The most natural approach to take, Park’s group decided, was simply to test known antioxidants’ ability to prevent the foam cells from migrating into the endothelial lining in the first place, and their ability to release any cells that were already present. Specifically, they studied how oxidized low-density lipoprotein (LDL) promotes foam-cell formation and impairs migration. To do this they blocked LDL oxidation with several potent antioxidants. They found that oxidized LDL actually triggered production of a sort of cellular “glue” in the form of filaments of actin, one of the proteins also found in muscle tissue. The actin filaments were entangling the foam cells, preventing their natural migration out of the endothelial lining, leading to progressive inflammatory changes.

Park’s group chose resveratrol as one of the two antioxidants to test—another testimony to the respect that mainstream researchers are according this remarkable molecule (the other was N-acetylcysteine, also an antioxidant available in supplement form). Resveratrol treatment of the foam cells inhibited production of reactive oxygen species by greater than 90%, an important first step in breaking the cycle. Even more impressively, resveratrol supplements partially restored the foam cells’ ability to move out of the entangling actin filaments, and migrate away from the endothelial lining!

This brings us back to Dr. Curtiss’s astounding initial observation that atherosclerosis is a reversible condition—through the use of powerful antioxidants such as resveratrol, we can now understand how oxidized LDL contributes to invasion of endothelium by inflammatory cells, and how prevention or reversal of LDL oxidation promotes mobilization of inflammatory cells and their emigration away from vessel linings.

As Dr. Park concluded, “[these studies] also provide additional mechanistic support for the atheroprotective effect of antioxidants.” Resveratrol is already well-known as a cardiovascular protective supplement—the work of Park and others is now showing us that resveratrol must also be considered a valuable cardiovascular therapeutic supplement, one that can literally “turn back the clock” on chronic vascular diseases of aging!

Vitamin D deficiency: emerging cardiovascular disease risk factor

emerging cardiovascular disease risk factor

A review published in the December 9, 2008 issue of the Journal of the American College of Cardiology describes the involvement of deficient vitamin D levels in common risk factors for cardiovascular disease (including high blood pressure, diabetes, and obesity) and in cardiovascular events.

Vitamin D deficiency is estimated to affect up to half of all adults and 30 percent of children in the United States. While the vitamin’s role in bone health has long been known, a flurry of recent studies have uncovered associations between deficient levels of the vitamin and a number of diseases, including cardiovascular disease. In their review, Michael F. Holick, MD, PhD and colleagues note that insufficient levels of vitamin D activate the renin-angiotensin-aldosterone system, which can lead to hypertension and thickening of the heart and blood vessel walls. Altered hormone levels related to a deficiency of vitamin D (which is also a hormone) increase the risk of diabetes, which is a well known risk factor for the development of cardiovascular disease. In 15,088 subjects from the NHANES III national cohort registry, higher vitamin D levels were related to a lower risk of diabetes as well as hypertension, high triglycerides, and obesity. And among Framingham Heart Study participants who had levels of vitamin D of less than 15 nanograms per milliliter upon enrollment, the risk of subsequent cardiovascular events was twice as great as the risk experienced by those with higher levels of the vitamin.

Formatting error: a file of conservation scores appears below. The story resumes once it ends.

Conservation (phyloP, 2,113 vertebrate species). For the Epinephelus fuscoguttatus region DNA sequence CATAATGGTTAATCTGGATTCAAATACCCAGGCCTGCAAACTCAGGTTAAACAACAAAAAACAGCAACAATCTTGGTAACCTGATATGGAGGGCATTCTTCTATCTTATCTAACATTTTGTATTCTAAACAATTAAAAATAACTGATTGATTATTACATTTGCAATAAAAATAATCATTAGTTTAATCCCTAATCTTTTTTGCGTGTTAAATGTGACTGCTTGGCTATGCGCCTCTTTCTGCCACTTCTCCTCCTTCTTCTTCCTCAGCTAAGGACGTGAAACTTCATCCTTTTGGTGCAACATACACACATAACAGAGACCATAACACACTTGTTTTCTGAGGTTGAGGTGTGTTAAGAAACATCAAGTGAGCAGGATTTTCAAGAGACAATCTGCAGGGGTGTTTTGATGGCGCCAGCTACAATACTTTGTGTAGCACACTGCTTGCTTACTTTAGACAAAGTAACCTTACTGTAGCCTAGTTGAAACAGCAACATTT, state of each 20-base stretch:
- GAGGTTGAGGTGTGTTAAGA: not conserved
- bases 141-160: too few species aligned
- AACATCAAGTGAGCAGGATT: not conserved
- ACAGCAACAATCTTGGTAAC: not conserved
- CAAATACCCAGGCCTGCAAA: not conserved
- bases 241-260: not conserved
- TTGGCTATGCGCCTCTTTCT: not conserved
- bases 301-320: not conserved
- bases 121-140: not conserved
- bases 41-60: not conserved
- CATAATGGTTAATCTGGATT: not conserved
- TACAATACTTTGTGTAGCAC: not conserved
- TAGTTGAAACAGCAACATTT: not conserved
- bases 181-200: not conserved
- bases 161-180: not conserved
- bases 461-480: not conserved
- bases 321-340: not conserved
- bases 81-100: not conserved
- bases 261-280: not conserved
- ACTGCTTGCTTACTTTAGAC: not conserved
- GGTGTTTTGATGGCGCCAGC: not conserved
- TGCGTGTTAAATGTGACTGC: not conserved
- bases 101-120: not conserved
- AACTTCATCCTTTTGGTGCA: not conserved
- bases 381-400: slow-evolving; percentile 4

Chronic vitamin D deficiency is associated with secondary hyperparathyroidism, which increases the risk of inflammation and cardiovascular events. Elevated parathyroid levels were associated with an increased risk of death among older individuals compared to those with normal levels over the course of follow-up in a recent observational study.

“We are outside less than we used to be, and older adults and people who are overweight or obese are less efficient at making vitamin D in response to sunlight,” stated review coauthor James H. O’Keefe, MD, who is a cardiologist and director of Preventive Cardiology at the Mid America Heart Institute in Kansas City, Missouri. The authors’ strategy for restoring vitamin D to optimal levels in cardiovascular disease patients includes initial treatment with 50,000 international units (IU) vitamin D2 or D3 weekly for 8 to 12 weeks followed by maintenance with 1,000 to 2,000 IU daily. They also suggest limited sun exposure as a means of increasing vitamin D. They observe that supplementation with vitamin D is safe and that such effects as elevated calcium levels and kidney stone development have only rarely been observed among individuals who consume 20,000 IU per day or more.

“Vitamin D deficiency is an unrecognized, emerging cardiovascular risk factor, which should be screened for and treated,” stated Dr O’Keefe. “Vitamin D is easy to assess, and supplementation is simple, safe and inexpensive.”

“Restoring vitamin D levels to normal is important in maintaining good musculoskeletal health, and it may also improve heart health and prognosis,” Dr. O’Keefe concluded. “We need large randomized controlled trials to determine whether or not vitamin D supplementation can actually reduce future heart disease and deaths.”